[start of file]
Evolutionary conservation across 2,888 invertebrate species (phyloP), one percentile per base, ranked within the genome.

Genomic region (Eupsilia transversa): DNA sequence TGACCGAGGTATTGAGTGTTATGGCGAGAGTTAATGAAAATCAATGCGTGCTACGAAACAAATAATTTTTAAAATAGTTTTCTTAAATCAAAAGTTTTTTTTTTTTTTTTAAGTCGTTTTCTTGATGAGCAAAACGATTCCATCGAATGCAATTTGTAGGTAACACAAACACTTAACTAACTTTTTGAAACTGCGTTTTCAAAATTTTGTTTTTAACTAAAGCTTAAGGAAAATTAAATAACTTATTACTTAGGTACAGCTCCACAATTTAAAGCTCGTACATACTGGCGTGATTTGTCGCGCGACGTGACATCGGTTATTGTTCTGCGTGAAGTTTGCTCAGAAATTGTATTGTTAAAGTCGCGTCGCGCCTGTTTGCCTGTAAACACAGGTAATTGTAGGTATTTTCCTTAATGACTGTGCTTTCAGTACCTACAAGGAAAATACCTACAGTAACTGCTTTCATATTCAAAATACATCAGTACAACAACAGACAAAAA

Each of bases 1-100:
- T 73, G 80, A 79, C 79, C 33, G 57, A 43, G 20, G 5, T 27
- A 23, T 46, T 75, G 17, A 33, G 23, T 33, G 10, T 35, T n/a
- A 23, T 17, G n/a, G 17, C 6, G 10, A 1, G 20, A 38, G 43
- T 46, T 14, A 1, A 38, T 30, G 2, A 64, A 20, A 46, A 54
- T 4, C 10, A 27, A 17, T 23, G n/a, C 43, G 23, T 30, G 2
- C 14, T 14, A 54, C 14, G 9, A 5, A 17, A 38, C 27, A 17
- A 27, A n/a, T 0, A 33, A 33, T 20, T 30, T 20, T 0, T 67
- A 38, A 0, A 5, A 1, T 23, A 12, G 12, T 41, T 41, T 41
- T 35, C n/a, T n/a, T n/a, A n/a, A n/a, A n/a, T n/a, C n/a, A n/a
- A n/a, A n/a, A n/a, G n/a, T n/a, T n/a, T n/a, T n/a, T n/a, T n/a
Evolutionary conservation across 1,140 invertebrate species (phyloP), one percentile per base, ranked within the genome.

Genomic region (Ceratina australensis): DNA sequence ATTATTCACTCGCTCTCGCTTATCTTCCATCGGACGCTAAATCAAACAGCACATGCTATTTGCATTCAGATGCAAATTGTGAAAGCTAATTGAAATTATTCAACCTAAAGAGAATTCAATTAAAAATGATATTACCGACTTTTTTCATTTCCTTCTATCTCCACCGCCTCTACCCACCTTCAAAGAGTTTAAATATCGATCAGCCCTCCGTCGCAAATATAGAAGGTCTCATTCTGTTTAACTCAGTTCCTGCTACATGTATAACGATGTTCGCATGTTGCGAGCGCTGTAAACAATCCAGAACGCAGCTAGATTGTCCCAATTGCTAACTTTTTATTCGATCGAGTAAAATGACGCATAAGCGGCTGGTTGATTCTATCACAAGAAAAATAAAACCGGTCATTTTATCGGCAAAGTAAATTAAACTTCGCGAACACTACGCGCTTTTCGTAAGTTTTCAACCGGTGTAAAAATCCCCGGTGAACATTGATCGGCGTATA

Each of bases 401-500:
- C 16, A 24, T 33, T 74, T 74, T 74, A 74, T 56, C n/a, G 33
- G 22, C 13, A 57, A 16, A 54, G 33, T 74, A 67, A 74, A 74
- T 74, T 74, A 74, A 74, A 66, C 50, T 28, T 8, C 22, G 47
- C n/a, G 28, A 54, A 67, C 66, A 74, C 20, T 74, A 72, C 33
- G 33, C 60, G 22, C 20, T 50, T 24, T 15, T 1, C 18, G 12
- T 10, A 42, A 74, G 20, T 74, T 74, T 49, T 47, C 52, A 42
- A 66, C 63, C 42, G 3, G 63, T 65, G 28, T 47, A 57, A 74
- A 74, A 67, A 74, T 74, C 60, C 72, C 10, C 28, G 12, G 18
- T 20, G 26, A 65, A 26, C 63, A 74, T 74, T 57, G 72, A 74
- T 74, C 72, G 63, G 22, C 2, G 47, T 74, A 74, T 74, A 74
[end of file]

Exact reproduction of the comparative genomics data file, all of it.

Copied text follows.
Evolutionary conservation across 2,888 invertebrate species (phyloP), one percentile per base, ranked within the genome.

Genomic region (Eupsilia transversa): DNA sequence TGACCGAGGTATTGAGTGTTATGGCGAGAGTTAATGAAAATCAATGCGTGCTACGAAACAAATAATTTTTAAAATAGTTTTCTTAAATCAAAAGTTTTTTTTTTTTTTTTAAGTCGTTTTCTTGATGAGCAAAACGATTCCATCGAATGCAATTTGTAGGTAACACAAACACTTAACTAACTTTTTGAAACTGCGTTTTCAAAATTTTGTTTTTAACTAAAGCTTAAGGAAAATTAAATAACTTATTACTTAGGTACAGCTCCACAATTTAAAGCTCGTACATACTGGCGTGATTTGTCGCGCGACGTGACATCGGTTATTGTTCTGCGTGAAGTTTGCTCAGAAATTGTATTGTTAAAGTCGCGTCGCGCCTGTTTGCCTGTAAACACAGGTAATTGTAGGTATTTTCCTTAATGACTGTGCTTTCAGTACCTACAAGGAAAATACCTACAGTAACTGCTTTCATATTCAAAATACATCAGTACAACAACAGACAAAAA

Each of bases 1-100:
- T 73, G 80, A 79, C 79, C 33, G 57, A 43, G 20, G 5, T 27
- A 23, T 46, T 75, G 17, A 33, G 23, T 33, G 10, T 35, T n/a
- A 23, T 17, G n/a, G 17, C 6, G 10, A 1, G 20, A 38, G 43
- T 46, T 14, A 1, A 38, T 30, G 2, A 64, A 20, A 46, A 54
- T 4, C 10, A 27, A 17, T 23, G n/a, C 43, G 23, T 30, G 2
- C 14, T 14, A 54, C 14, G 9, A 5, A 17, A 38, C 27, A 17
- A 27, A n/a, T 0, A 33, A 33, T 20, T 30, T 20, T 0, T 67
- A 38, A 0, A 5, A 1, T 23, A 12, G 12, T 41, T 41, T 41
- T 35, C n/a, T n/a, T n/a, A n/a, A n/a, A n/a, T n/a, C n/a, A n/a
- A n/a, A n/a, A n/a, G n/a, T n/a, T n/a, T n/a, T n/a, T n/a, T n/a
Evolutionary conservation across 1,140 invertebrate species (phyloP), one percentile per base, ranked within the genome.

Genomic region (Ceratina australensis): DNA sequence ATTATTCACTCGCTCTCGCTTATCTTCCATCGGACGCTAAATCAAACAGCACATGCTATTTGCATTCAGATGCAAATTGTGAAAGCTAATTGAAATTATTCAACCTAAAGAGAATTCAATTAAAAATGATATTACCGACTTTTTTCATTTCCTTCTATCTCCACCGCCTCTACCCACCTTCAAAGAGTTTAAATATCGATCAGCCCTCCGTCGCAAATATAGAAGGTCTCATTCTGTTTAACTCAGTTCCTGCTACATGTATAACGATGTTCGCATGTTGCGAGCGCTGTAAACAATCCAGAACGCAGCTAGATTGTCCCAATTGCTAACTTTTTATTCGATCGAGTAAAATGACGCATAAGCGGCTGGTTGATTCTATCACAAGAAAAATAAAACCGGTCATTTTATCGGCAAAGTAAATTAAACTTCGCGAACACTACGCGCTTTTCGTAAGTTTTCAACCGGTGTAAAAATCCCCGGTGAACATTGATCGGCGTATA

Each of bases 401-500:
- C 16, A 24, T 33, T 74, T 74, T 74, A 74, T 56, C n/a, G 33
- G 22, C 13, A 57, A 16, A 54, G 33, T 74, A 67, A 74, A 74
- T 74, T 74, A 74, A 74, A 66, C 50, T 28, T 8, C 22, G 47
- C n/a, G 28, A 54, A 67, C 66, A 74, C 20, T 74, A 72, C 33
- G 33, C 60, G 22, C 20, T 50, T 24, T 15, T 1, C 18, G 12
- T 10, A 42, A 74, G 20, T 74, T 74, T 49, T 47, C 52, A 42
- A 66, C 63, C 42, G 3, G 63, T 65, G 28, T 47, A 57, A 74
- A 74, A 67, A 74, T 74, C 60, C 72, C 10, C 28, G 12, G 18
- T 20, G 26, A 65, A 26, C 63, A 74, T 74, T 57, G 72, A 74
- T 74, C 72, G 63, G 22, C 2, G 47, T 74, A 74, T 74, A 74